There’s also a great photo of you attempting to dress yourself as a two-year-old and failing miserably – again refusing help.

Getting cancer will teach you that, not only is it ok to ask for help, but it will actually make life a lot easier.

Lesson two – family is so important

In your 20s you will be so busy working and training that family gets a little too left behind at times.

You move to the eastern states and you are not very good at picking up the phone. You send birthday presents but they are usually late and when you do come home it’s for a whirlwind tour.

Cancer will teach you that family is everything. They will be the ones sitting next to you on the chemo ward, flying across Australia just to be with you, sending you care packages and flowers. It will not be workmates.

On top of this, you will find people who aren’t blood related – but they might as well be.

They are the friends who call, even after there’s bad news; there will be friends who support you and love you and accept you, even if you’re a very different person from the one they met.

Treasure your family and spend as much time with them as you can.

Lesson three – stress less

I promise you, you won’t be sweating on the small stuff when you are facing the end of your life.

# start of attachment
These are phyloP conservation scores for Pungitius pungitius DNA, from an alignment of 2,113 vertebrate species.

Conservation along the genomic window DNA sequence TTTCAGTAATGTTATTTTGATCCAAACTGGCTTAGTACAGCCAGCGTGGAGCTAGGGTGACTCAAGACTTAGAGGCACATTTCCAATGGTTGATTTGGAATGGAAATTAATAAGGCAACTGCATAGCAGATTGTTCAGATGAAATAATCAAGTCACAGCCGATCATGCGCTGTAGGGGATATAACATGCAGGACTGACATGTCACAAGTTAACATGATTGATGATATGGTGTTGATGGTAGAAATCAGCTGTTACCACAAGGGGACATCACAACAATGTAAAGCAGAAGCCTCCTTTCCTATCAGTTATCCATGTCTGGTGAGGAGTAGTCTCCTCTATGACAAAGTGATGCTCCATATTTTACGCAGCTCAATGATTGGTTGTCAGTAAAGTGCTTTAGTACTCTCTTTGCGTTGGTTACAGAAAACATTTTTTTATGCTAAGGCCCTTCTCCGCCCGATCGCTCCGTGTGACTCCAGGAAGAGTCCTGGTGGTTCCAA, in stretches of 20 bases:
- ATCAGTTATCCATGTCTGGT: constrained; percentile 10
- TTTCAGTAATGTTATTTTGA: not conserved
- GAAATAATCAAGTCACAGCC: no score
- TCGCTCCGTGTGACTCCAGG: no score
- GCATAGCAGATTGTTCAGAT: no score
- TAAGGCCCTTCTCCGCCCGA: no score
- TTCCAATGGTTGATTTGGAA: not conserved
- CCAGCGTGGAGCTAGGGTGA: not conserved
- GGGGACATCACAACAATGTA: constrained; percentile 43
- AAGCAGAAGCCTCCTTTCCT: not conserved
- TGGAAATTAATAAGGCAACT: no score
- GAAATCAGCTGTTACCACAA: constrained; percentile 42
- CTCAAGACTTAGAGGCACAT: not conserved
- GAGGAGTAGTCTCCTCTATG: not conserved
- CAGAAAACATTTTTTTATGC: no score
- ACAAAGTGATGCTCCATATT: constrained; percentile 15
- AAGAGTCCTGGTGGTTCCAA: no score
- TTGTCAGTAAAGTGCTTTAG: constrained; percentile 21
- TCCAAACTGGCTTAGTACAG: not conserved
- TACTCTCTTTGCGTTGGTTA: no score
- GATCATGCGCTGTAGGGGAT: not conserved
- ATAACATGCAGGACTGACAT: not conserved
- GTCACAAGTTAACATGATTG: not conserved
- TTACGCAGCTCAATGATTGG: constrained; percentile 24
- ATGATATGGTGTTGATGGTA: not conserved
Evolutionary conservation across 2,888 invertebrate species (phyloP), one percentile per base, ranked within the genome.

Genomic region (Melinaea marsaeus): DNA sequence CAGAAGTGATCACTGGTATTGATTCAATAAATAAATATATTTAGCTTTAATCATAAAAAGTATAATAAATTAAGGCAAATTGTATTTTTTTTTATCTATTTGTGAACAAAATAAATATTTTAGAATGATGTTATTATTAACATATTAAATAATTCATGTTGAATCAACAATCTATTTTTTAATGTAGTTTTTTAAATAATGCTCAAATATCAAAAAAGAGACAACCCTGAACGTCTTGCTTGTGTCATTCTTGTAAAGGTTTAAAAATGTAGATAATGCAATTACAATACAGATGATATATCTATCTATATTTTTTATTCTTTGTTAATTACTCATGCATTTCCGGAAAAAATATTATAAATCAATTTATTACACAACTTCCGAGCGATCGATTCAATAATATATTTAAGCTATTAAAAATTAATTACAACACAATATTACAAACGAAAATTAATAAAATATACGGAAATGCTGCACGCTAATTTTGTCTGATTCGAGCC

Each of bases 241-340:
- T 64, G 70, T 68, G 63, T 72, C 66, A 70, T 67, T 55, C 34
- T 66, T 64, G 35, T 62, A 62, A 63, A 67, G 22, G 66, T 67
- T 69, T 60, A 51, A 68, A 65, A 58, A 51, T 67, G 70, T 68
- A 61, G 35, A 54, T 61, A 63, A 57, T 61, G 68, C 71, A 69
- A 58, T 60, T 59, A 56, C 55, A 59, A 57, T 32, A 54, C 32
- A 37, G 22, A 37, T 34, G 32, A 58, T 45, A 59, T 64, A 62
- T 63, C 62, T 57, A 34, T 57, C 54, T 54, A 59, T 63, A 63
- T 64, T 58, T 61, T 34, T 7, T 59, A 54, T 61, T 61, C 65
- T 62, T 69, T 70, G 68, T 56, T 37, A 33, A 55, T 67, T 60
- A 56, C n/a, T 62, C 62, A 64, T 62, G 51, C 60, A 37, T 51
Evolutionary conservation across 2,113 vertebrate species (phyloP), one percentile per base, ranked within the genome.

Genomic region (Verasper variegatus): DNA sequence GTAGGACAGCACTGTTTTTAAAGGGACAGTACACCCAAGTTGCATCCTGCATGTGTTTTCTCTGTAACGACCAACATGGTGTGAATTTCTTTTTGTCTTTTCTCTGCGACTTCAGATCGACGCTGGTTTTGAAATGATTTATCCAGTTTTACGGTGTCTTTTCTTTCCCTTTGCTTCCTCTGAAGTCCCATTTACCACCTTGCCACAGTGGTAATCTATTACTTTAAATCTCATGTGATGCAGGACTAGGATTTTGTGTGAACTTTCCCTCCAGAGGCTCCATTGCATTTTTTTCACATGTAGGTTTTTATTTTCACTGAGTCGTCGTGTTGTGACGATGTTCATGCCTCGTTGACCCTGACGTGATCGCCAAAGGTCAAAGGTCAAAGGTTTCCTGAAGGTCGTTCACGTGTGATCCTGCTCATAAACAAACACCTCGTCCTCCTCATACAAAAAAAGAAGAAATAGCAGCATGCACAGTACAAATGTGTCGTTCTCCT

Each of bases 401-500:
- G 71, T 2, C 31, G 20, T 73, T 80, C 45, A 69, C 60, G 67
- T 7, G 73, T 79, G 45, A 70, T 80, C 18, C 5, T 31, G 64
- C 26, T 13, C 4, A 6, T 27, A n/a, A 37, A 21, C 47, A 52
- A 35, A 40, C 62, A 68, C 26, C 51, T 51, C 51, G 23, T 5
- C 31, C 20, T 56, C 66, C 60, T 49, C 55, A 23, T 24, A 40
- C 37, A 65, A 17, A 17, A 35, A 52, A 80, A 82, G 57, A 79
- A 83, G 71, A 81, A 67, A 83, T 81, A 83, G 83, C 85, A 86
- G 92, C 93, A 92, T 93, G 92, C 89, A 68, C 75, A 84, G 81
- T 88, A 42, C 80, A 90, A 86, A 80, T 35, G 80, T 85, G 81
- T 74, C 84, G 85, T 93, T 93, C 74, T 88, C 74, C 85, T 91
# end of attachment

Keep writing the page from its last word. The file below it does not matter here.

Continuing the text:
In the grand scheme of things, missing a day of work because you have a cold is fine. It doesn’t matter that you got 69 per cent in an essay instead of 90 per cent. In the long run, no-one looks at your marks.

Working Christmas Eve instead of spending it with family is a really terrible idea. (You don’t even get paid more on Christmas Eve!).

Lesson four – dogs are awesome

You will make the magical and terrible mistake of buying a puppy two weeks after getting a double mastectomy.

Magical because Dougal is the greatest character ever.

Terrible because you will quickly find out that lifting puppies is difficult post-surgery.

But you will learn that sometimes just cuddling your dog is one of life’s great joys and that, post chemo, having a nice warm body lie with you is just what you need.

You will get your own dog one day. He will be all yours – weird and lovely and he will worship the ground you walk on. He’ll be your only dog ever and he will be wonderful.

Lesson five – it’s okay to say no

You don’t know it yet but you are prone to saying yes to everything.

This is one of the biggest lessons cancer will teach you.

You will learn that you do not have to always say yes. Often, there are other people who can do the work.

You will learn that if someone gets a touch cranky when you say no, that’s not actually your problem, but theirs.

Cancer will teach you that a lot of people have been taking advantage of your generosity and kindness for a long time. The earlier you learn to say no, the better.

Lesson six – travel

Travel as far and as wide as you can. Don’t worry about taking time off work – it will always be there when you get home.